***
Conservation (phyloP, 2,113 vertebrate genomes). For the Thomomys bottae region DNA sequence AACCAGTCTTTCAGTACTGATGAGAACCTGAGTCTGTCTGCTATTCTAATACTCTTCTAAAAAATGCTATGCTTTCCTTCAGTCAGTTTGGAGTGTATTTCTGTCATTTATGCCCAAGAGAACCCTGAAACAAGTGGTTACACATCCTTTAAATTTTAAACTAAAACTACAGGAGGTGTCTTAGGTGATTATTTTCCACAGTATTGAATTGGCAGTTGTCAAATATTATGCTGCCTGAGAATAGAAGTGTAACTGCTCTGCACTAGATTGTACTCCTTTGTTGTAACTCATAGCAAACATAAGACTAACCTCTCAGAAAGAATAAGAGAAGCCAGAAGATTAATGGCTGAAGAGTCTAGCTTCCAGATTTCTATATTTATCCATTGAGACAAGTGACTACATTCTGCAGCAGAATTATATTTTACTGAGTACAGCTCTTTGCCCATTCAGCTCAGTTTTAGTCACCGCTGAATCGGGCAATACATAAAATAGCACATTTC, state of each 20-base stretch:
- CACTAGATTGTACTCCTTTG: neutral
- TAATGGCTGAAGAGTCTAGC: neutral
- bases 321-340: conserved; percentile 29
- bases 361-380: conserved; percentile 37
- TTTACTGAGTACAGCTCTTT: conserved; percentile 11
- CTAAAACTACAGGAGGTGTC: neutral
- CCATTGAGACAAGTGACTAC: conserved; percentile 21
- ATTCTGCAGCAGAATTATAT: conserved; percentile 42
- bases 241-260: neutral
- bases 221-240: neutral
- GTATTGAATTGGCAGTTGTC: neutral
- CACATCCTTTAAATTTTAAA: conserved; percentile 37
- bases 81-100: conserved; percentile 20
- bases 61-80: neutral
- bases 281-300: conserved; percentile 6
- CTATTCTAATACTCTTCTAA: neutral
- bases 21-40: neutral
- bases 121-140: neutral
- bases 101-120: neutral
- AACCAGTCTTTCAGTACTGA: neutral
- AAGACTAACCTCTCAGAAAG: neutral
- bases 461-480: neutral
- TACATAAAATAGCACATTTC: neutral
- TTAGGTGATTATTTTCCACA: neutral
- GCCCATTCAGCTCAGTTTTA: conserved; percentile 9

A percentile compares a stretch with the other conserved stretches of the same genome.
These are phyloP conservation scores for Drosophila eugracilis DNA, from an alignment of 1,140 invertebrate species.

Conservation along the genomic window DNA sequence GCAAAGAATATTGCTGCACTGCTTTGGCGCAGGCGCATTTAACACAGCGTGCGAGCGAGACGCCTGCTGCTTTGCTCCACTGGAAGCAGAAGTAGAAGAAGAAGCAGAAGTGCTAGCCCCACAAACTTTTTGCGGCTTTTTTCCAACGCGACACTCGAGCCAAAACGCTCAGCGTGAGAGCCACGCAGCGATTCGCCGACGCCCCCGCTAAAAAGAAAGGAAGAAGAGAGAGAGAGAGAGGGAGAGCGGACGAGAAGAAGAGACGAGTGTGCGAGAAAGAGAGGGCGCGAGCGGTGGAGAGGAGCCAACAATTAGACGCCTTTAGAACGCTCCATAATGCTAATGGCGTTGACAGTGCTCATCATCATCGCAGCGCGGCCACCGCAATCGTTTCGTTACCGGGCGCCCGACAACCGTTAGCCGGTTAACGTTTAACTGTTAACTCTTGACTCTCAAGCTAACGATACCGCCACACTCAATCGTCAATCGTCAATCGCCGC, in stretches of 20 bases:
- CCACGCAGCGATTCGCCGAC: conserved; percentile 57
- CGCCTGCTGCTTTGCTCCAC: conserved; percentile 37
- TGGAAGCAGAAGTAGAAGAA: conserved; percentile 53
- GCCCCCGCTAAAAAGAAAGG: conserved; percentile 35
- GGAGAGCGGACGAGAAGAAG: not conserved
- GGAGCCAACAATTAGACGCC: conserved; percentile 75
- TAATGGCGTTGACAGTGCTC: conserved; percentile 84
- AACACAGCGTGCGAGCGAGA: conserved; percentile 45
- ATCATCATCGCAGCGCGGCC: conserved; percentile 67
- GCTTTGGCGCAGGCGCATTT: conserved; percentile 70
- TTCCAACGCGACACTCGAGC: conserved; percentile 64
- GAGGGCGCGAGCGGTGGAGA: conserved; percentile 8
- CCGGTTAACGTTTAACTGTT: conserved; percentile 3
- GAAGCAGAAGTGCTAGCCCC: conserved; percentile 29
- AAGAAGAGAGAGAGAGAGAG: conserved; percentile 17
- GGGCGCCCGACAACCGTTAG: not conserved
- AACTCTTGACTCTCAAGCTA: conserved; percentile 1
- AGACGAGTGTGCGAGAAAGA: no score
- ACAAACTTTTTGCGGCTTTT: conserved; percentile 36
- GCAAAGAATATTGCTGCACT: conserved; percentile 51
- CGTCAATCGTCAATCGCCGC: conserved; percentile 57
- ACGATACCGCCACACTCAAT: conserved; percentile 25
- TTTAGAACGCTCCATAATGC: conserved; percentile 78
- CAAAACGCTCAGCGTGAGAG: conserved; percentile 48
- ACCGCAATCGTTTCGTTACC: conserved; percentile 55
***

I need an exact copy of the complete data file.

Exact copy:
Conservation (phyloP, 2,113 vertebrate genomes). For the Thomomys bottae region DNA sequence AACCAGTCTTTCAGTACTGATGAGAACCTGAGTCTGTCTGCTATTCTAATACTCTTCTAAAAAATGCTATGCTTTCCTTCAGTCAGTTTGGAGTGTATTTCTGTCATTTATGCCCAAGAGAACCCTGAAACAAGTGGTTACACATCCTTTAAATTTTAAACTAAAACTACAGGAGGTGTCTTAGGTGATTATTTTCCACAGTATTGAATTGGCAGTTGTCAAATATTATGCTGCCTGAGAATAGAAGTGTAACTGCTCTGCACTAGATTGTACTCCTTTGTTGTAACTCATAGCAAACATAAGACTAACCTCTCAGAAAGAATAAGAGAAGCCAGAAGATTAATGGCTGAAGAGTCTAGCTTCCAGATTTCTATATTTATCCATTGAGACAAGTGACTACATTCTGCAGCAGAATTATATTTTACTGAGTACAGCTCTTTGCCCATTCAGCTCAGTTTTAGTCACCGCTGAATCGGGCAATACATAAAATAGCACATTTC, state of each 20-base stretch:
- CACTAGATTGTACTCCTTTG: neutral
- TAATGGCTGAAGAGTCTAGC: neutral
- bases 321-340: conserved; percentile 29
- bases 361-380: conserved; percentile 37
- TTTACTGAGTACAGCTCTTT: conserved; percentile 11
- CTAAAACTACAGGAGGTGTC: neutral
- CCATTGAGACAAGTGACTAC: conserved; percentile 21
- ATTCTGCAGCAGAATTATAT: conserved; percentile 42
- bases 241-260: neutral
- bases 221-240: neutral
- GTATTGAATTGGCAGTTGTC: neutral
- CACATCCTTTAAATTTTAAA: conserved; percentile 37
- bases 81-100: conserved; percentile 20
- bases 61-80: neutral
- bases 281-300: conserved; percentile 6
- CTATTCTAATACTCTTCTAA: neutral
- bases 21-40: neutral
- bases 121-140: neutral
- bases 101-120: neutral
- AACCAGTCTTTCAGTACTGA: neutral
- AAGACTAACCTCTCAGAAAG: neutral
- bases 461-480: neutral
- TACATAAAATAGCACATTTC: neutral
- TTAGGTGATTATTTTCCACA: neutral
- GCCCATTCAGCTCAGTTTTA: conserved; percentile 9

A percentile compares a stretch with the other conserved stretches of the same genome.
These are phyloP conservation scores for Drosophila eugracilis DNA, from an alignment of 1,140 invertebrate species.

Conservation along the genomic window DNA sequence GCAAAGAATATTGCTGCACTGCTTTGGCGCAGGCGCATTTAACACAGCGTGCGAGCGAGACGCCTGCTGCTTTGCTCCACTGGAAGCAGAAGTAGAAGAAGAAGCAGAAGTGCTAGCCCCACAAACTTTTTGCGGCTTTTTTCCAACGCGACACTCGAGCCAAAACGCTCAGCGTGAGAGCCACGCAGCGATTCGCCGACGCCCCCGCTAAAAAGAAAGGAAGAAGAGAGAGAGAGAGAGGGAGAGCGGACGAGAAGAAGAGACGAGTGTGCGAGAAAGAGAGGGCGCGAGCGGTGGAGAGGAGCCAACAATTAGACGCCTTTAGAACGCTCCATAATGCTAATGGCGTTGACAGTGCTCATCATCATCGCAGCGCGGCCACCGCAATCGTTTCGTTACCGGGCGCCCGACAACCGTTAGCCGGTTAACGTTTAACTGTTAACTCTTGACTCTCAAGCTAACGATACCGCCACACTCAATCGTCAATCGTCAATCGCCGC, in stretches of 20 bases:
- CCACGCAGCGATTCGCCGAC: conserved; percentile 57
- CGCCTGCTGCTTTGCTCCAC: conserved; percentile 37
- TGGAAGCAGAAGTAGAAGAA: conserved; percentile 53
- GCCCCCGCTAAAAAGAAAGG: conserved; percentile 35
- GGAGAGCGGACGAGAAGAAG: not conserved
- GGAGCCAACAATTAGACGCC: conserved; percentile 75
- TAATGGCGTTGACAGTGCTC: conserved; percentile 84
- AACACAGCGTGCGAGCGAGA: conserved; percentile 45
- ATCATCATCGCAGCGCGGCC: conserved; percentile 67
- GCTTTGGCGCAGGCGCATTT: conserved; percentile 70
- TTCCAACGCGACACTCGAGC: conserved; percentile 64
- GAGGGCGCGAGCGGTGGAGA: conserved; percentile 8
- CCGGTTAACGTTTAACTGTT: conserved; percentile 3
- GAAGCAGAAGTGCTAGCCCC: conserved; percentile 29
- AAGAAGAGAGAGAGAGAGAG: conserved; percentile 17
- GGGCGCCCGACAACCGTTAG: not conserved
- AACTCTTGACTCTCAAGCTA: conserved; percentile 1
- AGACGAGTGTGCGAGAAAGA: no score
- ACAAACTTTTTGCGGCTTTT: conserved; percentile 36
- GCAAAGAATATTGCTGCACT: conserved; percentile 51
- CGTCAATCGTCAATCGCCGC: conserved; percentile 57
- ACGATACCGCCACACTCAAT: conserved; percentile 25
- TTTAGAACGCTCCATAATGC: conserved; percentile 78
- CAAAACGCTCAGCGTGAGAG: conserved; percentile 48
- ACCGCAATCGTTTCGTTACC: conserved; percentile 55